Review: The Grand Budapest Hotel

The true ‘Poster Boy’ and connoisseur of American indie cinema has gracefully returned to our screens to showcase arguably his crowning jewel. Wes Anderson’s new flick, The Grand Budapest Hotel, is […]


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The true ‘Poster Boy’ and connoisseur of American indie cinema has gracefully returned to our screens to showcase arguably his crowning jewel. Wes Anderson’s new flick, The Grand Budapest Hotel, is a meticulously crafted piece of work with the director’s trademark focus on all things quirky and colourful stamped all over it.

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The Grand Budapest Hotel is effectively a comic crime caper, set in the fictional Eastern European country of Zubrowka. Primarily through flashback, we follow the story of Monsieur Gustave (Ralph Fiennes) as he is embroiled into a tale of theft, murder and war, accompanied by his trusty young assistant Zero Moustafa (a terrific debut from 17-year-old Tony Revolori).

Anderson’s cinematography (as always) is a highlight; the fictional setting is truly mesmerising, filled with snow-capped peaks and the winding cobbled streets that are so commonly associated with Europe. And somewhere between Alain Resnais’ exquisitely baroque Marienbad (from his 1961 film ‘Last Year at Marienbad) and Kubrick’s Overlook Hotel in The Shining lies the eponymous Grand Budapest Hotel, located high up in the fictional mountains of Zubrowka. It has Anderson’s name written all over it, with its dazzlingly, almost Disney-like painted exterior and its flamboyantly decorated interior; even the employees are coated in bright, eccentric purple uniforms.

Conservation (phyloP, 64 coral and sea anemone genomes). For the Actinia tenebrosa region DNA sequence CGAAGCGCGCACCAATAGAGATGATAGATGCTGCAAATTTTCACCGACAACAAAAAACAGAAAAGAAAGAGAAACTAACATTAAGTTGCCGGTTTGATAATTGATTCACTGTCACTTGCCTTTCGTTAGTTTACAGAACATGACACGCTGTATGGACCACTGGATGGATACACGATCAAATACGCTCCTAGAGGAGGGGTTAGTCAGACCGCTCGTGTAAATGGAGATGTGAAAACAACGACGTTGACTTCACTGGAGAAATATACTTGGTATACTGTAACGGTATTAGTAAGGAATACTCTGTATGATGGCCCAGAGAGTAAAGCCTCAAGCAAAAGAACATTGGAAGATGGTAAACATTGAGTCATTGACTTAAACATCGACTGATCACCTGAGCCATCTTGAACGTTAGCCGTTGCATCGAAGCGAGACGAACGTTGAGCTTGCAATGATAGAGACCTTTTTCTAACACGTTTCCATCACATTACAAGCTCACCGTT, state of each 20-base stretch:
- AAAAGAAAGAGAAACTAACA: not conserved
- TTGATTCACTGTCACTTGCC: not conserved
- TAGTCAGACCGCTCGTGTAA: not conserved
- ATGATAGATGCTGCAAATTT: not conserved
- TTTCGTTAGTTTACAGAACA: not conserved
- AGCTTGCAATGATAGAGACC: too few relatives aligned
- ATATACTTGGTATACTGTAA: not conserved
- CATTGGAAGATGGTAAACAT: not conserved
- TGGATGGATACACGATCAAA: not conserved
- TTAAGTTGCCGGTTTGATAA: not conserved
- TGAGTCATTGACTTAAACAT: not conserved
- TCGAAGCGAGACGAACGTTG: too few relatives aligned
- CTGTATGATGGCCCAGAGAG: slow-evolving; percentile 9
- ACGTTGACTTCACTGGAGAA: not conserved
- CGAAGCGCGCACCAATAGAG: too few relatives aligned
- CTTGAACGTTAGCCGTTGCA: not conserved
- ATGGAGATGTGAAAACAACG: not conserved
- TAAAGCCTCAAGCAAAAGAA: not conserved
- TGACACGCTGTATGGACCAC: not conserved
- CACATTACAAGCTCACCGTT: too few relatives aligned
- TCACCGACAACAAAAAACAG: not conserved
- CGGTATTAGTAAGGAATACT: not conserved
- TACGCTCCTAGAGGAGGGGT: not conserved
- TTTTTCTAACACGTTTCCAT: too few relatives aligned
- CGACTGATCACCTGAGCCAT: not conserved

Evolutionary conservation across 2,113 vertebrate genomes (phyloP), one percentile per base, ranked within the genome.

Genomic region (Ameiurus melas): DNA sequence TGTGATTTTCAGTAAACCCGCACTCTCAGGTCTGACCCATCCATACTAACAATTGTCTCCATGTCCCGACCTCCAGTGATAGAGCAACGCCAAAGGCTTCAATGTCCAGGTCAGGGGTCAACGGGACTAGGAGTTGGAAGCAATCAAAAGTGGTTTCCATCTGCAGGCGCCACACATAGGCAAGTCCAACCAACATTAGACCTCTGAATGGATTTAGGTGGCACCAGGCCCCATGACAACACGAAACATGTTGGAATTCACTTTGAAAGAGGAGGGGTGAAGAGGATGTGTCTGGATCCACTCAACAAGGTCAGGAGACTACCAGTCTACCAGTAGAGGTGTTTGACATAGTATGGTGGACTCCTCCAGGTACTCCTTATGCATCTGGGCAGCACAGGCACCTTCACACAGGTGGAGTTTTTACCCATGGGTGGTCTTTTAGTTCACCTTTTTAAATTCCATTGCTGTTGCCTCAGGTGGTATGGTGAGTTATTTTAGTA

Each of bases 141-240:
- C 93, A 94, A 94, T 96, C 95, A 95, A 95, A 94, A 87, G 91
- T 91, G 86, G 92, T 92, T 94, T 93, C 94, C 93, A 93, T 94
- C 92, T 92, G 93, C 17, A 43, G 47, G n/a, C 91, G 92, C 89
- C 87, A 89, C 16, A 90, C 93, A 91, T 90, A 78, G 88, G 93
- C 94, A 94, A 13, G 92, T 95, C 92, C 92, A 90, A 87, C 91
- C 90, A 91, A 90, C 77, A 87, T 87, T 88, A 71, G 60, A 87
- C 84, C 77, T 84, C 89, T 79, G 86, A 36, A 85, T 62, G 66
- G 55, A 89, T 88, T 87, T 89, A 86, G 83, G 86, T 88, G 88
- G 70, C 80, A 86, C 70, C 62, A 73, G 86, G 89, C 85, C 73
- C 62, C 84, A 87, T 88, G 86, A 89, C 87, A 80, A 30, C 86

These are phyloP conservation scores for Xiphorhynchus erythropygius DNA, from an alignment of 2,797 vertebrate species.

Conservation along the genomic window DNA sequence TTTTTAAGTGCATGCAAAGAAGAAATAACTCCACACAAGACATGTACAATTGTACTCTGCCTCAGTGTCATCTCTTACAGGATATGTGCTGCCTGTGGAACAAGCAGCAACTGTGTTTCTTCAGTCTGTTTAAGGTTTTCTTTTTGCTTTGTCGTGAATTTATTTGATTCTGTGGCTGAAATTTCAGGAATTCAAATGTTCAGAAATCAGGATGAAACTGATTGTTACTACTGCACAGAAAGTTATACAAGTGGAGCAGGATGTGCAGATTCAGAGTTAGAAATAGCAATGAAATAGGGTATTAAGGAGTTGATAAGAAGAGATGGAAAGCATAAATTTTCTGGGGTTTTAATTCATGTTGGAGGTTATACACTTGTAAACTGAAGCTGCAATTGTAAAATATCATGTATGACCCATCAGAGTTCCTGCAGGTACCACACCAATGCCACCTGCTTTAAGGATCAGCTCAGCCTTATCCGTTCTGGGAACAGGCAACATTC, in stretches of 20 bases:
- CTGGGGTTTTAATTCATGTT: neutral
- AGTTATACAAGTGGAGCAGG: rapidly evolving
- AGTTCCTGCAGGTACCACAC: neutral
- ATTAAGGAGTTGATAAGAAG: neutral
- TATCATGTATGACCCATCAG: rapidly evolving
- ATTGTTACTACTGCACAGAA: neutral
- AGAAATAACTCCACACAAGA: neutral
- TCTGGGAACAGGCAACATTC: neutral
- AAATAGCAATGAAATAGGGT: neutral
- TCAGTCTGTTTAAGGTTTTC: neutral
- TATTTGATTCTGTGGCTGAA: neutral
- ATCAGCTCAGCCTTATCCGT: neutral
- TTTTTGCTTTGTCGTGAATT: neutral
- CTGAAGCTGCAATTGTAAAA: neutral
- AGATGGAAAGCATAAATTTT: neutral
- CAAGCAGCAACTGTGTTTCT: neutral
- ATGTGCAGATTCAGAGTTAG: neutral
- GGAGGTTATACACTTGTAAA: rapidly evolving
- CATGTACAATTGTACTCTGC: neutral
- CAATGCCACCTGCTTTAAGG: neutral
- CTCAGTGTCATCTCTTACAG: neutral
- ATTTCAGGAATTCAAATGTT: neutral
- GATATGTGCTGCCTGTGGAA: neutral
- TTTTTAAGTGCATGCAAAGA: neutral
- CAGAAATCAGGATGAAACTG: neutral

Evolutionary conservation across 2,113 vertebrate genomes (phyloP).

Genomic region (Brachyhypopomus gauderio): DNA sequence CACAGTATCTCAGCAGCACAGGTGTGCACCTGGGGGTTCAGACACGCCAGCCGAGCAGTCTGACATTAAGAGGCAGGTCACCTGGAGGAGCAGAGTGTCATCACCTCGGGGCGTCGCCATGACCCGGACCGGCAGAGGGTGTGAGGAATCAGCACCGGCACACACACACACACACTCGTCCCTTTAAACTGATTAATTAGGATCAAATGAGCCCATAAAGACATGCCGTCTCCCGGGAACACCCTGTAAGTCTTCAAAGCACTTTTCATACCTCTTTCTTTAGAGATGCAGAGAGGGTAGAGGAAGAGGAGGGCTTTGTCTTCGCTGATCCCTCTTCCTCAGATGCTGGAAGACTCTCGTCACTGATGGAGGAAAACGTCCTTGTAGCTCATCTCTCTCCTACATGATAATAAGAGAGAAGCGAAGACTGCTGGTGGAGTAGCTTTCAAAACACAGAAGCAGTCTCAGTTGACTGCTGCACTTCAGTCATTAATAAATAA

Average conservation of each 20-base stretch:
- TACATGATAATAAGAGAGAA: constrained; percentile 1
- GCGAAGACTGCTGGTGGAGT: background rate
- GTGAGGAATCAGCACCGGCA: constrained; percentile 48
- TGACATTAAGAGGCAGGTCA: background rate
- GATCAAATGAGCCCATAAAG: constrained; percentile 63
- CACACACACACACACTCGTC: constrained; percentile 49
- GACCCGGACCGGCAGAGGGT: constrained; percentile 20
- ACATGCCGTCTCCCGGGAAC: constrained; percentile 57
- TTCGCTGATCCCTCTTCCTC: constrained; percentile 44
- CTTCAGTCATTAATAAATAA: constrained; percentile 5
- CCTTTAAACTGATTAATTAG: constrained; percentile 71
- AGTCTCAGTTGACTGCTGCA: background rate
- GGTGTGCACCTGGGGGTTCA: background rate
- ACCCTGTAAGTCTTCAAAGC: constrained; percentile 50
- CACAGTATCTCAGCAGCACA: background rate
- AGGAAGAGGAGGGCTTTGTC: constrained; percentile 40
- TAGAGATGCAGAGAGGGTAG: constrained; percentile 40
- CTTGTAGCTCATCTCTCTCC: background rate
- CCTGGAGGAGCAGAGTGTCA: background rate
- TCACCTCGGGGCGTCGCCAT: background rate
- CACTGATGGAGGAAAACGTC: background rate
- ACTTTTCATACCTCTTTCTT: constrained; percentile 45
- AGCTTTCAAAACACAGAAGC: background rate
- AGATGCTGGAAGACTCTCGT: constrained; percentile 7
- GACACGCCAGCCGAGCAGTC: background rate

However, where in other Wes Anderson films the plot and performances are often overwhelmed by the aesthetics, Grand Budapest goes against this trend. The film is filled with excellent performances, the newcomer Tony Revolori is exceptional as Gustave’s reserved pupil, and Ralph Fiennes who is undoubtedly known more for his serious roles puts in an extremely amusing performance of the protagonist Gustave, perhaps even more amusing than his role of Harry in In Bruges.

Grand Budapest is riddled with cameos, including the Wes Anderson regulars of Bill Murray, Ed Norton, Tilda Swinton and Owen Wilson. All of which could threaten to distract from Anderson’s infectious world, but instead, merely add depth, and drama to the plot. The ensemble cast really is admirable, Willem Dafoe is menacing and lacking teeth as the black leather-wearing, motorbike-riding Jopling, and Harvey Keitel is brief as fellow inmate Ludwig, a role that strangely reminds you of his brief appearance as the problem-solving The Wolf in Pulp Fiction.  The only issue with the vast amount of cameos is the fact that almost all of these actors retain their original accents; being American, some have thick American accents, whereas others from Britain have thick English accents. This of course provides a glaring plot hole as we are led to believe that we are somewhere in Eastern Europe. But perhaps this is done merely to add even more quirkiness to Anderson’s delicately crafted world.

Despite this, Grand Budapest remains an immensely enjoyable film, filled with grand décor and fantastic performances: a definite must-see for any Wes Anderson regular.